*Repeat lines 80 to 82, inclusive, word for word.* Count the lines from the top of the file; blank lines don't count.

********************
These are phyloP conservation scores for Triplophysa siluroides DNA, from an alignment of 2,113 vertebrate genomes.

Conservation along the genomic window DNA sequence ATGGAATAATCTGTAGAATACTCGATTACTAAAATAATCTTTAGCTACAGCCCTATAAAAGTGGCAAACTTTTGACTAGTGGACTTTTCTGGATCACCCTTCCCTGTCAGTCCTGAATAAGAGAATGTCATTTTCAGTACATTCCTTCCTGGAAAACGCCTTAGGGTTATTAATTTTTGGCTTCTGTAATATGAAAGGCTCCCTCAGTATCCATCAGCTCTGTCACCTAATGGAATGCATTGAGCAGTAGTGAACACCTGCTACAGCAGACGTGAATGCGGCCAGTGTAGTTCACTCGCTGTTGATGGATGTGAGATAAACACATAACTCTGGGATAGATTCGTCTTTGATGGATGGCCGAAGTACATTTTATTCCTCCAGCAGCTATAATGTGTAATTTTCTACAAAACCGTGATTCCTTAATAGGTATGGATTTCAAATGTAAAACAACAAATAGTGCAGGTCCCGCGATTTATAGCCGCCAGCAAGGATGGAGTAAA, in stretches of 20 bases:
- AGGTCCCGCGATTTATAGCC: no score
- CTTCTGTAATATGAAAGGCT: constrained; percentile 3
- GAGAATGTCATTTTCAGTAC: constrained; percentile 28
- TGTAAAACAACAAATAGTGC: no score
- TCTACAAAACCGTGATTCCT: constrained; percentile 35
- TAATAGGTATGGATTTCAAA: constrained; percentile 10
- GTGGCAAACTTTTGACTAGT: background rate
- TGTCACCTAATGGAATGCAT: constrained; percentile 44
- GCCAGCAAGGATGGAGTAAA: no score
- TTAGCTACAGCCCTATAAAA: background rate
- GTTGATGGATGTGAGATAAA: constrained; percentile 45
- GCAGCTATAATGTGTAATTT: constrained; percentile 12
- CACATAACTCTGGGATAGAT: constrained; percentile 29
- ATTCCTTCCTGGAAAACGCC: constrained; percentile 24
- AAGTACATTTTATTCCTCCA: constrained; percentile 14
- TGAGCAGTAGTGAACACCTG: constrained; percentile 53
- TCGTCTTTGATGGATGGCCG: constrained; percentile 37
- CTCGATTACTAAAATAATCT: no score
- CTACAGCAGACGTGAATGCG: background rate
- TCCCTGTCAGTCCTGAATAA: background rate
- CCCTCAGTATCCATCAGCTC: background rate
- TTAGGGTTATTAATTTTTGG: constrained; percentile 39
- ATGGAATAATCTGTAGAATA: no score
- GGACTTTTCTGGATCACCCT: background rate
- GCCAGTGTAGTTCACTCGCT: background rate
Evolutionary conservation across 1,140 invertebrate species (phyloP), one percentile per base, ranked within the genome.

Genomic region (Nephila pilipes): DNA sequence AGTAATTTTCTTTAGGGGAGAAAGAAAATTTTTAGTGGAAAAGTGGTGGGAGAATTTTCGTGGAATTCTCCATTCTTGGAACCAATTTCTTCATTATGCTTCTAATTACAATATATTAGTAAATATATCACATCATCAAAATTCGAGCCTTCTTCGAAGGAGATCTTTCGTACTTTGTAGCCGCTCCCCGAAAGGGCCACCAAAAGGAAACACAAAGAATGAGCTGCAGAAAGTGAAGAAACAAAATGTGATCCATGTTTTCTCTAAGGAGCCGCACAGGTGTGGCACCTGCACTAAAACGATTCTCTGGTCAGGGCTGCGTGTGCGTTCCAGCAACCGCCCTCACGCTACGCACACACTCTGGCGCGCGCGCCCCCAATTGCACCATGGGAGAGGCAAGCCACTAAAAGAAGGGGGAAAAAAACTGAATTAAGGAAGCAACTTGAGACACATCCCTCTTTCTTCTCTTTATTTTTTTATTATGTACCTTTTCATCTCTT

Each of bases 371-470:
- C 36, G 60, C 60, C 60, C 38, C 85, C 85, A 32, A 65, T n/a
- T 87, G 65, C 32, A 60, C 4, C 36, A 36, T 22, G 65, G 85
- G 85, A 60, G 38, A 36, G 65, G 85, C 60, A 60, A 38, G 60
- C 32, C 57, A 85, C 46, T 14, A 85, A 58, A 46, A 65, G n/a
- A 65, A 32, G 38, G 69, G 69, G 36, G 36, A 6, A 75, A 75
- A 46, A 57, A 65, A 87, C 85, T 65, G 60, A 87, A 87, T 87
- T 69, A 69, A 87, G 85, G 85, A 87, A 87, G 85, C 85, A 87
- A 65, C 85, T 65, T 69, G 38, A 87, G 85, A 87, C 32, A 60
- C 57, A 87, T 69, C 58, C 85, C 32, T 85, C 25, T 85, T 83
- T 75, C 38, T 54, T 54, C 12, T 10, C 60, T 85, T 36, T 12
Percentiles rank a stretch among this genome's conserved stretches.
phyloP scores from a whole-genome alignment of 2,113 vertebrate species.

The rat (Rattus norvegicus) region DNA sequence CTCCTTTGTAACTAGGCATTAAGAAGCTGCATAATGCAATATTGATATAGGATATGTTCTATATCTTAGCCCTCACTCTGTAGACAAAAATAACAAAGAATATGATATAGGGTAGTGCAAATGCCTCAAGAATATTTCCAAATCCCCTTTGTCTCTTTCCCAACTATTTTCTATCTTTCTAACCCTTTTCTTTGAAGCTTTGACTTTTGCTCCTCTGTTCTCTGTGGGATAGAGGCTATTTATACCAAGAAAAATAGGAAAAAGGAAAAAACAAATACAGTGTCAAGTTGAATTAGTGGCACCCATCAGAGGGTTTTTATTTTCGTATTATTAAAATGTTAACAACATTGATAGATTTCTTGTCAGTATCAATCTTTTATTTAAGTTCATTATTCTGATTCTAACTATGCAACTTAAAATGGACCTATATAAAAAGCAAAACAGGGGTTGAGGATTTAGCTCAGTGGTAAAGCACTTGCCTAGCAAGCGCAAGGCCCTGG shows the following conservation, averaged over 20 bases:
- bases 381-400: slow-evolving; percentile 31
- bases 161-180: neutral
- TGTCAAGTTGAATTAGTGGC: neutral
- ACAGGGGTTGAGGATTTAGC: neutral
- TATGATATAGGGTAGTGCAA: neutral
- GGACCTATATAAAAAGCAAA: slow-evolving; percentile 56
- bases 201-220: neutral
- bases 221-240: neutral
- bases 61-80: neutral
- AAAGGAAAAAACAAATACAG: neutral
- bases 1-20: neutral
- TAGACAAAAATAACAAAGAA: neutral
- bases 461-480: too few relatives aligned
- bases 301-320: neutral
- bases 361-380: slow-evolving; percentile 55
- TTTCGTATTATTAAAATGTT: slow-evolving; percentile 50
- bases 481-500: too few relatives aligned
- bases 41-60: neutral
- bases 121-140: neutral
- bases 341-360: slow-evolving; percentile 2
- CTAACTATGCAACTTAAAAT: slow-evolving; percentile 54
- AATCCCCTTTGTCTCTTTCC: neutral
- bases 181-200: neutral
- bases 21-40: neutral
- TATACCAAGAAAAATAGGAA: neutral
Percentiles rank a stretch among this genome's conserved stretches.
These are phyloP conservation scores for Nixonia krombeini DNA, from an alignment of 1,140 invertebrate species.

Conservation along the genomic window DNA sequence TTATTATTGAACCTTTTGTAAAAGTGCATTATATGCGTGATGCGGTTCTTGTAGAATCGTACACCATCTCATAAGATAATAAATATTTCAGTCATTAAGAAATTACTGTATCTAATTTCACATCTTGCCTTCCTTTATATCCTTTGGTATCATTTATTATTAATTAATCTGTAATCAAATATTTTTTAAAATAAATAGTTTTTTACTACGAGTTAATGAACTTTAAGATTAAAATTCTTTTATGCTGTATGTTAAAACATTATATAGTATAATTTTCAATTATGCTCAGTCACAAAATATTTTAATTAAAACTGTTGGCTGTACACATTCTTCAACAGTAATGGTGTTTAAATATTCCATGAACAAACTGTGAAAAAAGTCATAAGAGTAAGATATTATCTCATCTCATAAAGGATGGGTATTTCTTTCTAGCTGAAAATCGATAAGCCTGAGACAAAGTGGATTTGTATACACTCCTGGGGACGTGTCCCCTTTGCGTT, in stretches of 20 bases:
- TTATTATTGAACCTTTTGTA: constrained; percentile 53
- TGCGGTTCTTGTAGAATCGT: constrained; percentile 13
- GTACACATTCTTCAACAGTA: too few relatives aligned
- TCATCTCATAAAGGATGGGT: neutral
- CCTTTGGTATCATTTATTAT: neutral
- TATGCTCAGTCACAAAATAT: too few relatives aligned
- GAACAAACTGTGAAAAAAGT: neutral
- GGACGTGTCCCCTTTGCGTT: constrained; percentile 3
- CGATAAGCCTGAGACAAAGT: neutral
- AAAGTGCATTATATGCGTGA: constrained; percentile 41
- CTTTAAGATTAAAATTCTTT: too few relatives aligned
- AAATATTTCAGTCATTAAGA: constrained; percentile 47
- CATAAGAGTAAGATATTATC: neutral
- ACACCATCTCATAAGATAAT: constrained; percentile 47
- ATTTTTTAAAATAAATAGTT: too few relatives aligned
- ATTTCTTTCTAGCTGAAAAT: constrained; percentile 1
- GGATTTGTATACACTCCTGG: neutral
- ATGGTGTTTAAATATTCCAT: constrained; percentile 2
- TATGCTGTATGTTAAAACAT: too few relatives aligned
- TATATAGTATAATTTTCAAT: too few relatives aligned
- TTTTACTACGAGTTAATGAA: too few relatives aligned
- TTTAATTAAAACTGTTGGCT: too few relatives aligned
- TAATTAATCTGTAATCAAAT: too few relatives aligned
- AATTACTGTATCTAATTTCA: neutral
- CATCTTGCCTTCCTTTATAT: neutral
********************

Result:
- CGATAAGCCTGAGACAAAGT: neutral
- AAAGTGCATTATATGCGTGA: constrained; percentile 41
- CTTTAAGATTAAAATTCTTT: too few relatives aligned